1. The Peanuts Cookbook, beautifully bound in lime and neon pink. - i checked mine the other day, mamachef: it's a first edition. it's worth quite a bit of money now!!

                2. Betty Crocker's Cooking for Kids - best. chocolate chips cookies. ever.
                3. ok, this is where mamachef and i change course: my next was probably either The Pooh Cookbook (that's winnie the pooh...) or this beautiful italian cookbook i found in a remainder bin for $3 which has the most FABULOUS recipes - very authentic. it's called The encyclopedia of Italian Cooking (Jeni Wright, editor). my mom bought one too.. i think i will pass it on to the kids. It really is one of the best italian cookbooks i've ever owned.

              3. The first three I bought or the first three I received?

                The first I received were my cub scout handbook, the Alberta Farmers' Association Cookbook, and this Participaction cooking guide.

                I don't exactly remember the first three I purchased, but I'm pretty sure that one of them was Pepin's Today's Gourmet.

                1 Reply
                1. re: wattacetti

                  That was my first thought. Were they the first 3 that I received or the first three that I purchased for myself?

                  The first three that I received were 2 Frugal Gourmet cookbooks and the NYT cookbook as a HS graduation gift.

                  The first 3 cookbooks that I purchased for myself were the CIA cooking and baking tomes( from a used bookstore because I was too cheap to pay list price) and Harold McGee's textbook. If you don't consider McGee's book to be a cookbook then it would be the first RLB original baking book.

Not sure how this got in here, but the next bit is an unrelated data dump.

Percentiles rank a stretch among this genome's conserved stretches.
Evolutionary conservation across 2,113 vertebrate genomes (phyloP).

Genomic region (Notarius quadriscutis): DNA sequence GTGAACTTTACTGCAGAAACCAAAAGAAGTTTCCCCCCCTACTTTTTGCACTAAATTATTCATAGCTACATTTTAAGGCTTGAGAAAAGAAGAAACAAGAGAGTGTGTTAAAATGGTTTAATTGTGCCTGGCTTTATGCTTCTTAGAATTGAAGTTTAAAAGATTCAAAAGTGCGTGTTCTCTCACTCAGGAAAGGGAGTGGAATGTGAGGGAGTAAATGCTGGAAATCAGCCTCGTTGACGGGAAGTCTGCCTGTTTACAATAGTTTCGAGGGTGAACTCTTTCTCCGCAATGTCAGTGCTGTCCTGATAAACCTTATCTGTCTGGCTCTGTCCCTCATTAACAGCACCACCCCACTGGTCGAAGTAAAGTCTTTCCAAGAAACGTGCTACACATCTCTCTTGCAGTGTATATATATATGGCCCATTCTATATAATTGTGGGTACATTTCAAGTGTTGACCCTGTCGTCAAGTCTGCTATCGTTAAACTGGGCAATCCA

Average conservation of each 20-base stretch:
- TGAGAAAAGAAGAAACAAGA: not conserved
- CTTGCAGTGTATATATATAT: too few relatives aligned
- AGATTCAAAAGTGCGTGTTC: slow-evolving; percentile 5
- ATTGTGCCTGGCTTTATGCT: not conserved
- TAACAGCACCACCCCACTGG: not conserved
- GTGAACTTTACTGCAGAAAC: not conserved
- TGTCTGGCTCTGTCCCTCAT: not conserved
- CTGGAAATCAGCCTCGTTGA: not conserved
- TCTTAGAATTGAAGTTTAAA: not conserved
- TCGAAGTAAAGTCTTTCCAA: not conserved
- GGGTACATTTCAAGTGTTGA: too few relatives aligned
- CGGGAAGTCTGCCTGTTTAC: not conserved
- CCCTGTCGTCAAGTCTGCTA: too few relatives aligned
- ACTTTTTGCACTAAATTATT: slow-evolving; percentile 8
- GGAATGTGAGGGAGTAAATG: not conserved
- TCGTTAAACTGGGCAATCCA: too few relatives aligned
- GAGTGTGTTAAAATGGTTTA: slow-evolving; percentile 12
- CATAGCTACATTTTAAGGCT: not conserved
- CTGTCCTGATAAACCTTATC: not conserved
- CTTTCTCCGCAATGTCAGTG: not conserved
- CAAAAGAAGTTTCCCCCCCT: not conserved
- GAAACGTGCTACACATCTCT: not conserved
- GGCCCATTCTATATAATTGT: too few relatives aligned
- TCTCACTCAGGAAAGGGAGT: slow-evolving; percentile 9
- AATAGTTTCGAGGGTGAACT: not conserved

2. The first 3 cookbooks that were bought especially for me as a child (my mom had her own cookbook collection that I used to read):
                  "For Good Measure: A Cookbook For Children" (printed in my hometown of Fullerton, CA, so I'm assuming it was mostly a locally distributed book, but quite good)
                  "The Little House Cookbook" (wow, was I excited when my mom pulled this one out)
                  "Campbell's American Cookbook" (still use the pancake recipe to this day)

                  First 3 I can remember buying for myself:
                  Florence Lin's "Complete Book of Chinese Noodles, Dumplings and Breads" (love the shao bing recipe)
                  Steve Raichlen's "Miami Spice"
                  Last one might be "Martha Stewart's Christmas"

                  1. 1. The I Hate to Cook Book (still use the "French Beef Casserole" recipe!)
                    2. The Tassajara Bread Book
                    3. Beard on Bread

                    1. Essential Cook Book - handed down from grandma, I still use it often
                      Butte Heritage Cook Book - local ethnic recipes
                      Larousse Gastronomique - bought it as a cook during college, lost it, replaced it, still my favorite resource